Rob Baiton said...


Perhaps if you say it, then it might have a little more gravitas to it. Nevertheless, these are the sorts of things I have been suggesting from the outset.

Yet, I will always defer to your superior knowledge and experience on this front. I have read a little on the topic, but mainly I was arguing from what I see as a common sense perspective.

But, yes, I really do not see the point or the value in telling a prisoner sentenced to 20 years in jail that there is a real possibility of release before the time is served if there is not some degree of advanced negotiation to that effect. Simply, it would be cruel to tease that individual with the unrealistic prospect of release.

The whole thing is sometimes a little disheartening in the sense that there seems to be so many things that could be done, but are not being done (at least on the surface of what outsiders get to witness through the approved Corby channels).

Oh well.

Kay Danes said...

Usually it's unintentional. When Kerry and i were unlawfully detained in Laos, our lawyer told us (and our children) on 19 separate occasions that we were going to be released. The first time was on the first day we met and he said 'Kay, I'll have you out of here if not today, then definately tomorrow'. I sat waiting all that time for the guards to come and collect me. I was thinking of seeing my children again and as you can imagine, my hopes were high. When it became obvious that I wasn't going anywhere, it was devastating. I sat the whole weekend and into the next week waiting for that 15 min consular meeting on a thursday. Not entirely sure that we'd even get to meet our Embassy consul. Our lawyer was optimistic which is great, but to be told every meeting that you are going home and then you don't.... it's soul destroying. Of course, I can understand that it's a trap people fall into on the outside, because they want to help you so badly. But they don't realise the psychological trauma they put you through despite their good intentions. To deal with it, I closed off my mind to thinking of tomorrow and the next day and instead, I thought in mere minutes. Get through each one and then the next. This is pretty much some of the stuff I shared with Schapelle when I last visited her. It's important that when you are fighting for someone's release, that you make sure you take care of the psychological aspects. Otherwise, it becomes more difficult for the prisoner to cope with these interjections. Unfortunately people overlook these important things and it's not really their fault, it all comes from experience. They have to be open to recieve the information too but the difficulty there is that when families are wading through all this 'stuff'... some tend not to think strategically. Those who heed the advice and experience of others who have been through all this before, naturally have an easier time of it but it's still a horrific thing to go through.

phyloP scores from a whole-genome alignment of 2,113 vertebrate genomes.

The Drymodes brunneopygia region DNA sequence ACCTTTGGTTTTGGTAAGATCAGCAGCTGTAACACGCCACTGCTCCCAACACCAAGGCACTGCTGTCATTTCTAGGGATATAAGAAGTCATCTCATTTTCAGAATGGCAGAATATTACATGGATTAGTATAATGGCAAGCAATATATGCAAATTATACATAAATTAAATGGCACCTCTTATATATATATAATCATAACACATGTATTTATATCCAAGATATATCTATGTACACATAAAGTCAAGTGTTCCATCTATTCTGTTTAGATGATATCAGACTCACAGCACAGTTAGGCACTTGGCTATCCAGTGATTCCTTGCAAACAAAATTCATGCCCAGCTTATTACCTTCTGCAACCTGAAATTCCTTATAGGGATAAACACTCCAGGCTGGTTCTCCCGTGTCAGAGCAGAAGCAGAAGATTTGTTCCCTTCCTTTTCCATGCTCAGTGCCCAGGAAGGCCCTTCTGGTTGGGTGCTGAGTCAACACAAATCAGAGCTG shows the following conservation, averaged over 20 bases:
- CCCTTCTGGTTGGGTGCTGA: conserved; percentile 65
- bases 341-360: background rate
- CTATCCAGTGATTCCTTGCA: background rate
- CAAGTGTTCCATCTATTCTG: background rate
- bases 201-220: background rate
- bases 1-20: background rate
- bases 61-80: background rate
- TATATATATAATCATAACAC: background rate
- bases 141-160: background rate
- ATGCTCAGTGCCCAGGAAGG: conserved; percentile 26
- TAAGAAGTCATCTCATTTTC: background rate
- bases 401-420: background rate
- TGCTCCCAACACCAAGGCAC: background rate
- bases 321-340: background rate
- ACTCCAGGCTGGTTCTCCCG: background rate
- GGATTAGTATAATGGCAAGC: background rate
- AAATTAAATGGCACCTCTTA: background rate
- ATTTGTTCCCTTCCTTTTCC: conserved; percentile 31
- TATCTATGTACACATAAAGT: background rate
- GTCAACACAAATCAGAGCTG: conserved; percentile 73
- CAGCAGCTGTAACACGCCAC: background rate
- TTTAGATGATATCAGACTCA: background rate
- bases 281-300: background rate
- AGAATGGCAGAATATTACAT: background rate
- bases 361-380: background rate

These are the sort of things I discussed with Tampoe at the beginning. I wanted him to have some valuable insight.